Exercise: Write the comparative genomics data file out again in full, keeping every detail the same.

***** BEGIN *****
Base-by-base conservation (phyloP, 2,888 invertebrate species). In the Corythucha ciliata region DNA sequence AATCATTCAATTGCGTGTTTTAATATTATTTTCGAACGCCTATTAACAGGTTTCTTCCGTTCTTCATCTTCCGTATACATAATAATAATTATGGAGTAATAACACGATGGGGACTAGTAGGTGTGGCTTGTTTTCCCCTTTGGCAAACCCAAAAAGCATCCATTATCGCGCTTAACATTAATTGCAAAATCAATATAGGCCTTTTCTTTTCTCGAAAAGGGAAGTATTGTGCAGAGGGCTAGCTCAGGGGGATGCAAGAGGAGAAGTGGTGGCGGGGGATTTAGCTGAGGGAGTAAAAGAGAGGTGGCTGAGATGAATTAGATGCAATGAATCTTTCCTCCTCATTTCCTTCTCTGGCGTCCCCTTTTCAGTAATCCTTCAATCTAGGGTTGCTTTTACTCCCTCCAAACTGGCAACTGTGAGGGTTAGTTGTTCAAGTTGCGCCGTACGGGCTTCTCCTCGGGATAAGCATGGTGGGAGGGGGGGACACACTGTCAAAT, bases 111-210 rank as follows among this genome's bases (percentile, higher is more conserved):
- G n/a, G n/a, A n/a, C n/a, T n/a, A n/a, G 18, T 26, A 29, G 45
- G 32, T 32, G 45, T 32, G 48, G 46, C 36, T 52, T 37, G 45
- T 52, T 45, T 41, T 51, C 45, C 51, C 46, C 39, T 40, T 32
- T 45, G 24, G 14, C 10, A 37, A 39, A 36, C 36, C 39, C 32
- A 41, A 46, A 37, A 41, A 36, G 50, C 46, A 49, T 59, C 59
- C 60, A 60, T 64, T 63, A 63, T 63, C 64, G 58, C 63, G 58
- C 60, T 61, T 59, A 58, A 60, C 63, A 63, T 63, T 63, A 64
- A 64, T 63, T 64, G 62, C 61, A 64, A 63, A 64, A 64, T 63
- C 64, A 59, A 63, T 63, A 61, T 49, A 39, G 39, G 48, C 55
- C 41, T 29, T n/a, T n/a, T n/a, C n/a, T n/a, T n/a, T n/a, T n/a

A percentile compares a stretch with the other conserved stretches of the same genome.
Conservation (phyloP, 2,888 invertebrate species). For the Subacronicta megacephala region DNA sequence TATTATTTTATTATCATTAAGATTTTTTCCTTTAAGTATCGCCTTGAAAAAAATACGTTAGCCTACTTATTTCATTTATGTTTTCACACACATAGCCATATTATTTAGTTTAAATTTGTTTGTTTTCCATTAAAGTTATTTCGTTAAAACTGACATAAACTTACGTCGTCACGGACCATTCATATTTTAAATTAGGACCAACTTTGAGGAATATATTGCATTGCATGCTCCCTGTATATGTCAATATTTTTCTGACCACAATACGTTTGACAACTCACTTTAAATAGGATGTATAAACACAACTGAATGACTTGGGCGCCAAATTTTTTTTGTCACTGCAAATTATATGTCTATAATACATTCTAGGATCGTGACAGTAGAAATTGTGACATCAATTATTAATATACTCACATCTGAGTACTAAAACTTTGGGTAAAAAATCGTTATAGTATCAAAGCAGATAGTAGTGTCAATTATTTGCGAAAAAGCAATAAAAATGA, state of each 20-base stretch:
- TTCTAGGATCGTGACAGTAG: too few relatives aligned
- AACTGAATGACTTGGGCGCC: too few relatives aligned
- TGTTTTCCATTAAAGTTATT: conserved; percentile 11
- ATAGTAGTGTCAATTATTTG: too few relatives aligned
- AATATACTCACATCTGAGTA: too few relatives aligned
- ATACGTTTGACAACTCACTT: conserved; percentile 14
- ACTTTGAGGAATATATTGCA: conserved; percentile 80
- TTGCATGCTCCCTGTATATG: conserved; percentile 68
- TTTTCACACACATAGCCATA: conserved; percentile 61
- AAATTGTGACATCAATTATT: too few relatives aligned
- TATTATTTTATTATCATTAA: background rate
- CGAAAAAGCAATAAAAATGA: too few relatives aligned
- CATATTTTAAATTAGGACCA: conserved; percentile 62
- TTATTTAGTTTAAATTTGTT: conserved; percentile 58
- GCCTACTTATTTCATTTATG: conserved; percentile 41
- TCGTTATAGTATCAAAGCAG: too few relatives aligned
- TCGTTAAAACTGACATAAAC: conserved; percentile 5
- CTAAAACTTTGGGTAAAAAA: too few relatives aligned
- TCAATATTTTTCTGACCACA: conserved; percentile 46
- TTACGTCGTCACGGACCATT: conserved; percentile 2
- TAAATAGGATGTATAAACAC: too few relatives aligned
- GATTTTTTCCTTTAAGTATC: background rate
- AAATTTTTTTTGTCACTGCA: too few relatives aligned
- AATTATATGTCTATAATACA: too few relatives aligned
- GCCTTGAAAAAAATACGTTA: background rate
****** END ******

Base-by-base conservation (phyloP, 2,888 invertebrate species). In the Corythucha ciliata region DNA sequence AATCATTCAATTGCGTGTTTTAATATTATTTTCGAACGCCTATTAACAGGTTTCTTCCGTTCTTCATCTTCCGTATACATAATAATAATTATGGAGTAATAACACGATGGGGACTAGTAGGTGTGGCTTGTTTTCCCCTTTGGCAAACCCAAAAAGCATCCATTATCGCGCTTAACATTAATTGCAAAATCAATATAGGCCTTTTCTTTTCTCGAAAAGGGAAGTATTGTGCAGAGGGCTAGCTCAGGGGGATGCAAGAGGAGAAGTGGTGGCGGGGGATTTAGCTGAGGGAGTAAAAGAGAGGTGGCTGAGATGAATTAGATGCAATGAATCTTTCCTCCTCATTTCCTTCTCTGGCGTCCCCTTTTCAGTAATCCTTCAATCTAGGGTTGCTTTTACTCCCTCCAAACTGGCAACTGTGAGGGTTAGTTGTTCAAGTTGCGCCGTACGGGCTTCTCCTCGGGATAAGCATGGTGGGAGGGGGGGACACACTGTCAAAT, bases 111-210 rank as follows among this genome's bases (percentile, higher is more conserved):
- G n/a, G n/a, A n/a, C n/a, T n/a, A n/a, G 18, T 26, A 29, G 45
- G 32, T 32, G 45, T 32, G 48, G 46, C 36, T 52, T 37, G 45
- T 52, T 45, T 41, T 51, C 45, C 51, C 46, C 39, T 40, T 32
- T 45, G 24, G 14, C 10, A 37, A 39, A 36, C 36, C 39, C 32
- A 41, A 46, A 37, A 41, A 36, G 50, C 46, A 49, T 59, C 59
- C 60, A 60, T 64, T 63, A 63, T 63, C 64, G 58, C 63, G 58
- C 60, T 61, T 59, A 58, A 60, C 63, A 63, T 63, T 63, A 64
- A 64, T 63, T 64, G 62, C 61, A 64, A 63, A 64, A 64, T 63
- C 64, A 59, A 63, T 63, A 61, T 49, A 39, G 39, G 48, C 55
- C 41, T 29, T n/a, T n/a, T n/a, C n/a, T n/a, T n/a, T n/a, T n/a

A percentile compares a stretch with the other conserved stretches of the same genome.
Conservation (phyloP, 2,888 invertebrate species). For the Subacronicta megacephala region DNA sequence TATTATTTTATTATCATTAAGATTTTTTCCTTTAAGTATCGCCTTGAAAAAAATACGTTAGCCTACTTATTTCATTTATGTTTTCACACACATAGCCATATTATTTAGTTTAAATTTGTTTGTTTTCCATTAAAGTTATTTCGTTAAAACTGACATAAACTTACGTCGTCACGGACCATTCATATTTTAAATTAGGACCAACTTTGAGGAATATATTGCATTGCATGCTCCCTGTATATGTCAATATTTTTCTGACCACAATACGTTTGACAACTCACTTTAAATAGGATGTATAAACACAACTGAATGACTTGGGCGCCAAATTTTTTTTGTCACTGCAAATTATATGTCTATAATACATTCTAGGATCGTGACAGTAGAAATTGTGACATCAATTATTAATATACTCACATCTGAGTACTAAAACTTTGGGTAAAAAATCGTTATAGTATCAAAGCAGATAGTAGTGTCAATTATTTGCGAAAAAGCAATAAAAATGA, state of each 20-base stretch:
- TTCTAGGATCGTGACAGTAG: too few relatives aligned
- AACTGAATGACTTGGGCGCC: too few relatives aligned
- TGTTTTCCATTAAAGTTATT: conserved; percentile 11
- ATAGTAGTGTCAATTATTTG: too few relatives aligned
- AATATACTCACATCTGAGTA: too few relatives aligned
- ATACGTTTGACAACTCACTT: conserved; percentile 14
- ACTTTGAGGAATATATTGCA: conserved; percentile 80
- TTGCATGCTCCCTGTATATG: conserved; percentile 68
- TTTTCACACACATAGCCATA: conserved; percentile 61
- AAATTGTGACATCAATTATT: too few relatives aligned
- TATTATTTTATTATCATTAA: background rate
- CGAAAAAGCAATAAAAATGA: too few relatives aligned
- CATATTTTAAATTAGGACCA: conserved; percentile 62
- TTATTTAGTTTAAATTTGTT: conserved; percentile 58
- GCCTACTTATTTCATTTATG: conserved; percentile 41
- TCGTTATAGTATCAAAGCAG: too few relatives aligned
- TCGTTAAAACTGACATAAAC: conserved; percentile 5
- CTAAAACTTTGGGTAAAAAA: too few relatives aligned
- TCAATATTTTTCTGACCACA: conserved; percentile 46
- TTACGTCGTCACGGACCATT: conserved; percentile 2
- TAAATAGGATGTATAAACAC: too few relatives aligned
- GATTTTTTCCTTTAAGTATC: background rate
- AAATTTTTTTTGTCACTGCA: too few relatives aligned
- AATTATATGTCTATAATACA: too few relatives aligned
- GCCTTGAAAAAAATACGTTA: background rate